1. The cable were fixed with electrical tape. (In the bikes defence, it is a demo bike that needs to suit all sizes and shapes. As I had the stem slammed there was excess cable that could easily be shortened).
2. Swapped out the wheels with my Stan IronCross wheelset, this dropped 800g of the bike.
3. Adjusted the front brake and crossed my fingers. (As I have a love hat relationship with the Avid BB brakes.)
My next outing on the Crockett was a 30min hit out on a combination of both Capital Cross courses. It didn’t take long for the bike to make sense to me, and live up to my earlier expectations.
The race wheels single handily transformed the bike. It had the snappy acceleration that you expect from a ‘cross bike. It felt like the power you laid down, you got back in forwards and sometimes sideways motion. I found myself riding in a punching fashion, I was rapidly burning my box of matches and having fun in the process.
The handling was a standout of the bike. The bike changed direction with ease, even through the nastiest switchback combinations. The steering was very precise, which can be attributed to the massive head tube. Time and time again it would go exactly where I pointed it. The most fun was had railing the fast off camber corners. The predictable agility of the bike was a standout and is not something I have found in all the bikes I have ridden over the years.
As we all know, ‘cyclcross isn’t all about riding the bike, sometimes you have to run. The elliptical shape of the downtube could have been implemented to aid in lifting the bike and/or improved mud clearing abilities as a mate suggested. The flatted top tube gave good purchase for quick dismounts.
The the bike does a great job of hitting the sub $2000 price point (RRP $1999). The frame is exceptionally presented and the components specced do the job well. Little things like the mud guard eyelets set it apart from the masses. In terms of handling, the geometry is refined for the demands of ‘cross. With light wheels on, I had a blast racing round the park. All and all the package has great potential.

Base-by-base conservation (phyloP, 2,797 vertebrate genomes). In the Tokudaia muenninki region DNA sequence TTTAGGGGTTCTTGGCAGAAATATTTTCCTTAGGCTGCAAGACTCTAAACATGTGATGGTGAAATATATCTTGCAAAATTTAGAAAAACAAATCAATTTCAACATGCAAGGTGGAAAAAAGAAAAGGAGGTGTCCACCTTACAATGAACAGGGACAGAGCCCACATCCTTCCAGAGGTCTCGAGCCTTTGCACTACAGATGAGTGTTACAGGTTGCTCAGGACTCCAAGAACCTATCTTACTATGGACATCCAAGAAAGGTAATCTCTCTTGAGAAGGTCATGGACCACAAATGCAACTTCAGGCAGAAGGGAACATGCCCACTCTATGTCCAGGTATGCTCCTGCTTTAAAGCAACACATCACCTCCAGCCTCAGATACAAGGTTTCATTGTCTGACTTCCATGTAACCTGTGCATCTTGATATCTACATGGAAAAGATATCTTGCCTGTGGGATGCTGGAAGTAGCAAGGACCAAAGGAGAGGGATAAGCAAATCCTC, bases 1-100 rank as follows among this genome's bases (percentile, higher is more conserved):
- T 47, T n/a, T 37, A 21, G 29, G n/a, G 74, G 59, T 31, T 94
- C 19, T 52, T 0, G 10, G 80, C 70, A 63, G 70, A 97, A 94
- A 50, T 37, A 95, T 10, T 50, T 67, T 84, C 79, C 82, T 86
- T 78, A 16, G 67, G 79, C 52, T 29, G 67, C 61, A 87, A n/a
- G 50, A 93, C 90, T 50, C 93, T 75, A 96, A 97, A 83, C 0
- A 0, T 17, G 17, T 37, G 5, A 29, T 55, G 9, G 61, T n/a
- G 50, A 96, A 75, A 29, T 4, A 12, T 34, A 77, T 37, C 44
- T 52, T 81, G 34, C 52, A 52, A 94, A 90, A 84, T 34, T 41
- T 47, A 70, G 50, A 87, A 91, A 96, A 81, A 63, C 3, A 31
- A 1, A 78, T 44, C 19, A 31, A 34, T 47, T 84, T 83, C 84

Now to address my criticism of the wheel set. In order to hit the price point some compromises must be made, the wheelset is how it is done with the Crockett. This is no different to the CAADX that Greg and Claire ride, or the Crux we reviewed(which is up in the next price bracket), all of which have been exclusively raced with light wheels. If you race the bike regularly getting a set of race wheels will be your first upgrade if you don’t have some already. Presenting the bike with nice wheels would put it in a whole new price bracket. The conclusion I have drawn is the factory wheels are great for commuting and every day riding, and it is no different to any of its peers. From a usability perspective the success I had run the wheelset tubeless was an added benefit.
In terms of fit, the bike was a little big for me. I sit between a 56 and 58. After reviewing the Crockett, I would select a 56, not the 58 on test. The measurement from the saddle to tops of the bike fitted, but the reach on the 44cc bars was the problem in my case. For most people over 180cm 44cc bars makes sense, much like putting short cranks on small bikes. It was confirmed that the 56 bike comes with my preferred 42cc bars.
In summary the Trek Crockett is a well presented bike with attention to detail that helps differentiate the bike from others in the price bracket. If you are after a bike to ride to work all winter and race when ever you can, the Crockett is well worth considering.
Word and Photos – Paul Aubrey
Disclaimer: Trek provided this bike for review. Trek do no advertise on this site or sponsor any events we are associated with.